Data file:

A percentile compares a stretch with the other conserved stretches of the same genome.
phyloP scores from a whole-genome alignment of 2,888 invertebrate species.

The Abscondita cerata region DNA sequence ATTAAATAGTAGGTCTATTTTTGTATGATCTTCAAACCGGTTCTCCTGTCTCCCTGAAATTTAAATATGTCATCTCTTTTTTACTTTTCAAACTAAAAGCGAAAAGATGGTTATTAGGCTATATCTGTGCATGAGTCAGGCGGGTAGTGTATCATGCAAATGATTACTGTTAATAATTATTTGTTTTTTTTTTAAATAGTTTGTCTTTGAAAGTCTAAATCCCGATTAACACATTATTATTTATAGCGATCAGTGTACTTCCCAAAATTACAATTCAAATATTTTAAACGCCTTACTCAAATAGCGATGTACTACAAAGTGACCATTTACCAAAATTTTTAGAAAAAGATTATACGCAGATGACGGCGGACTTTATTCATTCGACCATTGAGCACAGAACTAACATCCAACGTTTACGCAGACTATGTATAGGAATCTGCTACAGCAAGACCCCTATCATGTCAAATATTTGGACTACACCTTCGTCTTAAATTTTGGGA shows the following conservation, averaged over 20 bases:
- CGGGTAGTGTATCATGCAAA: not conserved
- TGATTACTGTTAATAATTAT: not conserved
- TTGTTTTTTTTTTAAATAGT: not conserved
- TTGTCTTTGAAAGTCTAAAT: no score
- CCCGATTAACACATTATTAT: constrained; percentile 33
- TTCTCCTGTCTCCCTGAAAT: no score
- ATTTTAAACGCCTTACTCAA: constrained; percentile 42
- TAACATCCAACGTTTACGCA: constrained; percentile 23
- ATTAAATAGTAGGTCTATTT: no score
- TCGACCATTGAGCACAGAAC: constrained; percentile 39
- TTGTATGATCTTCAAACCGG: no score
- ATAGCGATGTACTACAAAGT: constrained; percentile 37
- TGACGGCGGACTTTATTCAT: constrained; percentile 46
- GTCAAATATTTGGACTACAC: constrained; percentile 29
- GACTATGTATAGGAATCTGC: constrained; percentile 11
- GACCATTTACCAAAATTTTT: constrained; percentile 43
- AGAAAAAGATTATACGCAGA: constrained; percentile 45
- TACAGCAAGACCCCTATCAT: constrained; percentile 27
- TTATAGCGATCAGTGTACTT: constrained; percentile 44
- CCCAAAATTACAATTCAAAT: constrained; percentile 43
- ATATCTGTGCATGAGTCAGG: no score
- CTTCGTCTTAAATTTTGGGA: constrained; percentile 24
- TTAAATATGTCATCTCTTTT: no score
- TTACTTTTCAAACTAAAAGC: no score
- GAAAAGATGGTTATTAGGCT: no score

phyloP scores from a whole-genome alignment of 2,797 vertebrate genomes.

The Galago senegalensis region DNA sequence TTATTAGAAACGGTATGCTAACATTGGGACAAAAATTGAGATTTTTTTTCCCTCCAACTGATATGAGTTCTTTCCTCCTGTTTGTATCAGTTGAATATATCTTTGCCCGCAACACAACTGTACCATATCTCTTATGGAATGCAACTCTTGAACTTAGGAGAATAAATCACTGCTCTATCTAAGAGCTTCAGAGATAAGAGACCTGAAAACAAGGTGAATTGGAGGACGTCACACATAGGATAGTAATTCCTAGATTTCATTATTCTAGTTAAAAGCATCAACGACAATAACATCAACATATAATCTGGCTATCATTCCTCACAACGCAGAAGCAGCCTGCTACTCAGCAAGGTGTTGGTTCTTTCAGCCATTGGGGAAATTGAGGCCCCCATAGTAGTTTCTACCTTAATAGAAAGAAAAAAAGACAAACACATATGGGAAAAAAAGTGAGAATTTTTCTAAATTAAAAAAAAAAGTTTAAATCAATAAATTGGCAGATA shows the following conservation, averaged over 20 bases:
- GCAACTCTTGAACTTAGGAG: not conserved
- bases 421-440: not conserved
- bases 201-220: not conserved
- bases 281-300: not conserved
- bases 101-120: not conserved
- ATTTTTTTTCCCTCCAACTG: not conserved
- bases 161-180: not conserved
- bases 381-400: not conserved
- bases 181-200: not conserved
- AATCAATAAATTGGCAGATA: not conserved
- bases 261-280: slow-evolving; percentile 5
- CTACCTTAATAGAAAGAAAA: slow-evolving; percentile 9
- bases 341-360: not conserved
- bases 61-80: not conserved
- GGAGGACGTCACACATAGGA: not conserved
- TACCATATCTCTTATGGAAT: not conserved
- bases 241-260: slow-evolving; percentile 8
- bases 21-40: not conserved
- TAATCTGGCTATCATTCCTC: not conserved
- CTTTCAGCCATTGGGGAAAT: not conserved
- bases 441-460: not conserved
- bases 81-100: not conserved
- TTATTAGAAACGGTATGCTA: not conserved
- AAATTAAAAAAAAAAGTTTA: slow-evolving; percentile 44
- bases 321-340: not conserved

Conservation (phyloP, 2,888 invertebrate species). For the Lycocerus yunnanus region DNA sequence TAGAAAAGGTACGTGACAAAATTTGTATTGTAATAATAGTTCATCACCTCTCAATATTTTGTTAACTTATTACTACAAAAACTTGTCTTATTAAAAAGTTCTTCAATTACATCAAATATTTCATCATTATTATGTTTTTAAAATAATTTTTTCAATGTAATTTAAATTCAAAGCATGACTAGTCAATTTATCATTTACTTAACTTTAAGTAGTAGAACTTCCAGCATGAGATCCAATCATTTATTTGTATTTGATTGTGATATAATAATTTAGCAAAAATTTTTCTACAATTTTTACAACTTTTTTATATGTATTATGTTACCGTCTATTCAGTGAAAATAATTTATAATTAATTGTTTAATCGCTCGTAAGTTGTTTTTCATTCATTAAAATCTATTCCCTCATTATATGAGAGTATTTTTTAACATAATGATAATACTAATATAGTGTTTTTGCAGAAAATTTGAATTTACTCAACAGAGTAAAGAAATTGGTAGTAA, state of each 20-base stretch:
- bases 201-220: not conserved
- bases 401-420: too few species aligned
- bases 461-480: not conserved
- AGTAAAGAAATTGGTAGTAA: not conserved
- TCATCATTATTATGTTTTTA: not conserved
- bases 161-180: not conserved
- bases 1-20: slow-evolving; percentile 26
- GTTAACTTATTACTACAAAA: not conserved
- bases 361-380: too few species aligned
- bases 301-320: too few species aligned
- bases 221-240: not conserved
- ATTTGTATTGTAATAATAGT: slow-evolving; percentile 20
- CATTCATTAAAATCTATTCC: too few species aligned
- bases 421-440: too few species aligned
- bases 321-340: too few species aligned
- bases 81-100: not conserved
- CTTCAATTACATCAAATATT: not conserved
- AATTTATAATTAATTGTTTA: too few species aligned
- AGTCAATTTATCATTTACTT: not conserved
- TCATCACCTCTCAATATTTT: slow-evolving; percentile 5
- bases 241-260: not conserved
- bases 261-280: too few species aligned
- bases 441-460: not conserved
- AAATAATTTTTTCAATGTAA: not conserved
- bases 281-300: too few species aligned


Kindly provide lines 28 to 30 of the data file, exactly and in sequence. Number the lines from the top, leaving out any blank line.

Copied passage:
- GAAAAGATGGTTATTAGGCT: no score

phyloP scores from a whole-genome alignment of 2,797 vertebrate genomes.

The Galago senegalensis region DNA sequence TTATTAGAAACGGTATGCTAACATTGGGACAAAAATTGAGATTTTTTTTCCCTCCAACTGATATGAGTTCTTTCCTCCTGTTTGTATCAGTTGAATATATCTTTGCCCGCAACACAACTGTACCATATCTCTTATGGAATGCAACTCTTGAACTTAGGAGAATAAATCACTGCTCTATCTAAGAGCTTCAGAGATAAGAGACCTGAAAACAAGGTGAATTGGAGGACGTCACACATAGGATAGTAATTCCTAGATTTCATTATTCTAGTTAAAAGCATCAACGACAATAACATCAACATATAATCTGGCTATCATTCCTCACAACGCAGAAGCAGCCTGCTACTCAGCAAGGTGTTGGTTCTTTCAGCCATTGGGGAAATTGAGGCCCCCATAGTAGTTTCTACCTTAATAGAAAGAAAAAAAGACAAACACATATGGGAAAAAAAGTGAGAATTTTTCTAAATTAAAAAAAAAAGTTTAAATCAATAAATTGGCAGATA shows the following conservation, averaged over 20 bases: